• Write structures, names, and important reactions for unsaturated hydrocarbons.

  • Write structures, names, and important reactions for alcohols, phenols, and ethers.

  • Write structures, names, and important reactions for aldehydes and ketones.

  • Write structures, names, and important reactions for carboxylic acids and esters.

  • Write structures, names, and important reactions for amines and amides.

  • Recognize and draw structures for various carbohydrates. Describe the biological functions of carbohydrates.

  • Describe the physical and chemical properties of lipids. Draw and recognize structures for various types of lipids. Describe the function of lipids in biological organisms.

  • Recognize the structures of amino acids and proteins. Describe the function of proteins and amino acids in biological systems.

  • Describe the mechanism of enzyme activity.

  • Recognize the structure of various nucleotides and nucleic acids. Describe the function of nucleic acids in transmitting genetic information and in protein synthesis.

  • Describe the function and of various macro and micronutrients in biological systems.

  • Describe the various steps in carbohydrate metabolism.

  • Describe the various steps in lipid and amino acid metabolism.

  • Compare and contrast the nature and function of various body fluids and their relation to pH levels.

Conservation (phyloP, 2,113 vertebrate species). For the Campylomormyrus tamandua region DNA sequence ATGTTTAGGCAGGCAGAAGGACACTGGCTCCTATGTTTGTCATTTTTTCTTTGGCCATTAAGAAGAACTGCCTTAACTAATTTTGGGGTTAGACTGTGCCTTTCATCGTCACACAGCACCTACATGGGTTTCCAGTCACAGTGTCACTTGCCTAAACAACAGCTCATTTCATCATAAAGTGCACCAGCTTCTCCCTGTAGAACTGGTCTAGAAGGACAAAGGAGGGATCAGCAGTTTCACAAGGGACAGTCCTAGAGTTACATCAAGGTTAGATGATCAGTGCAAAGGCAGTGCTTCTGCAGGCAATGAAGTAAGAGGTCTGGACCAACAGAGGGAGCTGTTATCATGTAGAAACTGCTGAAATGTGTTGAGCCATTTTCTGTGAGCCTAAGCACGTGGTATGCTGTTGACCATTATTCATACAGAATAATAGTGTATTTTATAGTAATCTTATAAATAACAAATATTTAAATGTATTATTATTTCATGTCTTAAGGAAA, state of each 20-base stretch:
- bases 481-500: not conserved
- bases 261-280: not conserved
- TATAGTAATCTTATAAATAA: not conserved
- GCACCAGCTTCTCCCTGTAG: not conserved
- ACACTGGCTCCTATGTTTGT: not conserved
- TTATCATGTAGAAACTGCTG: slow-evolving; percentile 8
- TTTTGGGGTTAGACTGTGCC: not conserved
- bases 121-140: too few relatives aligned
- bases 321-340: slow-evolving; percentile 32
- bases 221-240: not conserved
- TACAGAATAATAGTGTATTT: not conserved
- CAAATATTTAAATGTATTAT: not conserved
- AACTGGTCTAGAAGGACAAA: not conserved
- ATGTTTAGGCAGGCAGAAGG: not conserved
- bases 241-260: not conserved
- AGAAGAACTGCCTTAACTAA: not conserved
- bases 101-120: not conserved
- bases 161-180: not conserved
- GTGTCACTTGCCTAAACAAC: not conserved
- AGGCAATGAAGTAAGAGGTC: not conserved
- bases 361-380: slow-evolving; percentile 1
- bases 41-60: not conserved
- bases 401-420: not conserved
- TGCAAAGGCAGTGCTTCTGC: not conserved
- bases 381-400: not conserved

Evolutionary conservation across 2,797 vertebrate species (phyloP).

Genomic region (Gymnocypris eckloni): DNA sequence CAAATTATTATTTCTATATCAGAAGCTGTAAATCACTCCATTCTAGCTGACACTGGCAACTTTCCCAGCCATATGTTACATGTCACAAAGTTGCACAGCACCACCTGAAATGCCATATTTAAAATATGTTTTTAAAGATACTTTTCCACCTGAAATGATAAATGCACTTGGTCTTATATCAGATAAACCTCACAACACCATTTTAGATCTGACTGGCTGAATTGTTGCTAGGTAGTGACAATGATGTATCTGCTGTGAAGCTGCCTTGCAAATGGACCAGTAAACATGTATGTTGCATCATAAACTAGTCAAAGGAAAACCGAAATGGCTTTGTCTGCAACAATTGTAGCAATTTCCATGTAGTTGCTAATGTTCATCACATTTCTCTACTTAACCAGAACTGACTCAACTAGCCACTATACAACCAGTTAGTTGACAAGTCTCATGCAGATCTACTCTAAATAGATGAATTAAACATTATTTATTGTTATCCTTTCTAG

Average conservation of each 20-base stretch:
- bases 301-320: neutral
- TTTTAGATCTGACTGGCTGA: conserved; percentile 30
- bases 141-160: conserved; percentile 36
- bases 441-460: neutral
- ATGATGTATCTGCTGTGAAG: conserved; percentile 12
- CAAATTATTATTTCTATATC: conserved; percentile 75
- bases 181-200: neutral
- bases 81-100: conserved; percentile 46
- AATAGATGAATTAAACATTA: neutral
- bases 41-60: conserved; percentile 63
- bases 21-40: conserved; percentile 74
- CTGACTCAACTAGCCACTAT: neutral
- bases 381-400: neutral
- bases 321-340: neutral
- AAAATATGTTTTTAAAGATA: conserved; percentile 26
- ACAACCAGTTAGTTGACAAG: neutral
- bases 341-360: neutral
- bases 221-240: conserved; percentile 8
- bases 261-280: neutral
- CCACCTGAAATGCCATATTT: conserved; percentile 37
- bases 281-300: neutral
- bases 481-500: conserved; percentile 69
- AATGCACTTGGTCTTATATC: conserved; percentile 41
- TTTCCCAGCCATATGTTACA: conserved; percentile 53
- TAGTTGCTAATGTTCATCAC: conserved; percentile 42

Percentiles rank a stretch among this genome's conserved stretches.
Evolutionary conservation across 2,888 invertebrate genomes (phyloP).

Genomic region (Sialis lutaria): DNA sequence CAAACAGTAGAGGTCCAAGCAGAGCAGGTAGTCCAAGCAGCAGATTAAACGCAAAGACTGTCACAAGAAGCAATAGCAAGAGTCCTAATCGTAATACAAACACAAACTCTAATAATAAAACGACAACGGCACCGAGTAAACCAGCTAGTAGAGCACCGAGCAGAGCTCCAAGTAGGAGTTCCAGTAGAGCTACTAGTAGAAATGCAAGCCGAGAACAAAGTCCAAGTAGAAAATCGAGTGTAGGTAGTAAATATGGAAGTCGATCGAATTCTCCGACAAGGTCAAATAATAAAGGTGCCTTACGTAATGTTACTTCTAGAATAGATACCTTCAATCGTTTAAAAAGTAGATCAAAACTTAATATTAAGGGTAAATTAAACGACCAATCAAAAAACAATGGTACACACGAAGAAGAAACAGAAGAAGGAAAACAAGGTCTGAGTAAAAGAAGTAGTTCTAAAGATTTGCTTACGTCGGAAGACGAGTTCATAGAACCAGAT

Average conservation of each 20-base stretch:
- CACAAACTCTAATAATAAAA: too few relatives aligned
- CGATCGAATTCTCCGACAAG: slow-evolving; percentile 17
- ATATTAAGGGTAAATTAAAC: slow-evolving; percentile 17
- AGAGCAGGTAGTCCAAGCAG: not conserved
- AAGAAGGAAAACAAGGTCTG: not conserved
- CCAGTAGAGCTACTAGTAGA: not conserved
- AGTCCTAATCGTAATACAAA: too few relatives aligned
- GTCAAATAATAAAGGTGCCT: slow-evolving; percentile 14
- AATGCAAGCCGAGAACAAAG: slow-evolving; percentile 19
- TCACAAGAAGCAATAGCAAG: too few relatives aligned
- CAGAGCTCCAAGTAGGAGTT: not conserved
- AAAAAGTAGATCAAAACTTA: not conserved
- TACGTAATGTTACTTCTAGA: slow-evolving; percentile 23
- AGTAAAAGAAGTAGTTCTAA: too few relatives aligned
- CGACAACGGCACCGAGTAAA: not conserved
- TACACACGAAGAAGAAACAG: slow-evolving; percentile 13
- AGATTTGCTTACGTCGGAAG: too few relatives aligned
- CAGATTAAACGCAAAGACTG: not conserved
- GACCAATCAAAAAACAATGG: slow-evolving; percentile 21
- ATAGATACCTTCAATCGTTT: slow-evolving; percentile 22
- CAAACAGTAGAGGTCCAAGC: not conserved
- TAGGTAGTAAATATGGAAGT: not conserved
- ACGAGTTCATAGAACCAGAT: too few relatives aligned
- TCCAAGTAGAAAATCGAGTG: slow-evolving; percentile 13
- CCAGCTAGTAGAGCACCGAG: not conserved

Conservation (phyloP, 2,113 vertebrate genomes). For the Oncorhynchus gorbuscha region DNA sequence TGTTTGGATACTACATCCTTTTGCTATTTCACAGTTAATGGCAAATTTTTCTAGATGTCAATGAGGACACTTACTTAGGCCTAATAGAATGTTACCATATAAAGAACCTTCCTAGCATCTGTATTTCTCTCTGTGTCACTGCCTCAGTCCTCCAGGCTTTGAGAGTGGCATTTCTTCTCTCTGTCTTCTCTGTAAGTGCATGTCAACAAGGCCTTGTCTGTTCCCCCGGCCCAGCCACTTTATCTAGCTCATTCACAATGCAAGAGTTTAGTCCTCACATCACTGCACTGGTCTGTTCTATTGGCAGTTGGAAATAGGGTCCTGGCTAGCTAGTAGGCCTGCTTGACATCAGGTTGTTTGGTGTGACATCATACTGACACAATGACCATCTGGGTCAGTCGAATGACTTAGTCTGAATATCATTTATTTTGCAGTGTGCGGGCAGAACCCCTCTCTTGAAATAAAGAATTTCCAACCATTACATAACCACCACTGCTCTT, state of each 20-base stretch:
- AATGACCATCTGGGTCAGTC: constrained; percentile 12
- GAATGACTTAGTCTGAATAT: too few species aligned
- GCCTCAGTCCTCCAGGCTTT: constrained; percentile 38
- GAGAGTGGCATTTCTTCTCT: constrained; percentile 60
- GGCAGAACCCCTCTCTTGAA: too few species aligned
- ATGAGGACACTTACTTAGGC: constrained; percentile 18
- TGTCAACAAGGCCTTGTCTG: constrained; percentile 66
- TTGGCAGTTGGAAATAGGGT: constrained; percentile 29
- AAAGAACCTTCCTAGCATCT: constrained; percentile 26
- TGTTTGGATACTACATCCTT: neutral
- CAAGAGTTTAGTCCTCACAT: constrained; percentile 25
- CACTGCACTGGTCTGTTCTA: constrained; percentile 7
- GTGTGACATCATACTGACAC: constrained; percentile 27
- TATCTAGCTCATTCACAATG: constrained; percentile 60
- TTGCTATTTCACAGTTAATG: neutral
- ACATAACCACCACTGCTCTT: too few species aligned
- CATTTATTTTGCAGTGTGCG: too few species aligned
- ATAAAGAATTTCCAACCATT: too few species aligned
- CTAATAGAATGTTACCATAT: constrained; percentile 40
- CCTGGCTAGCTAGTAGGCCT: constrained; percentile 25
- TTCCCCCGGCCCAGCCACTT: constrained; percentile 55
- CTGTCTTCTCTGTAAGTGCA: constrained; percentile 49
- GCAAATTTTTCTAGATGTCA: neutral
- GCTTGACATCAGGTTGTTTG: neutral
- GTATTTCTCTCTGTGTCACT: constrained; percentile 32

Organic Chemistry:

Course Outline:

  • Atoms, molecules, bonding, polar and nonpolar molecules, intermolecular forces, solubilities, Lewis structures, preliminary ideas of resonance, arrow formalism, acids, and bases.

  • Introduction to orbitals, molecular orbital description of bonding, hybridization, structure of methane.

  • Alkanes- conformational analysis, structural isomerism and nomenclature, alkyl groups.

  • Alkenes- structure and bonding, nomenclature, E-Z notation, hydrogenation, relative stabilities. Alkynes- structure and bonding, relative stabilities, double and triple bonds in rings.

  • Dienes and the allyl system, conjugation, introduction to the concept of aromaticity. UV spectroscopy.

  • Stereochemistry- chirality, enantiomerism, R-S notation, diastereomerism, optical resolution.

  • Ring systems- strain, stereochemistry of cyclohexane, conformational analysis of cyclohexane and its substituted derivatives, bicyclic and polycyclic compounds.

  • Nuclear Magnetic Resonance (NMR) spectroscopy.

  • Infrared (IR) spectroscopy.

  • Alkyl halides, substitution reactions of alkyl halides- SN 2 and SN 1 mechanisms. Elimination reactions- E1 and E2 mechanisms.

  • Overview of substitution and elimination reactions, oxidation of alcohols, rates and equilibria, syntheses.

  • Acids and bases revisited. Additions to alkenes- mechanism of hydrogen halide additions, regiochemistry, resonance effects, carbocation stabilities, addition of other unsymmetrical reagents, hydroboration, dimerization, and polymerization of alkenes.

  • Carbocation rearrangements, addition of halogens to alkenes, oxymercuration, epoxidation and chemistry of oxiranes, cyclopropanation, carbenes, ozonolysis, alkene oxidations with permanganate and osmium tetroxide, addition reactions of alkynes.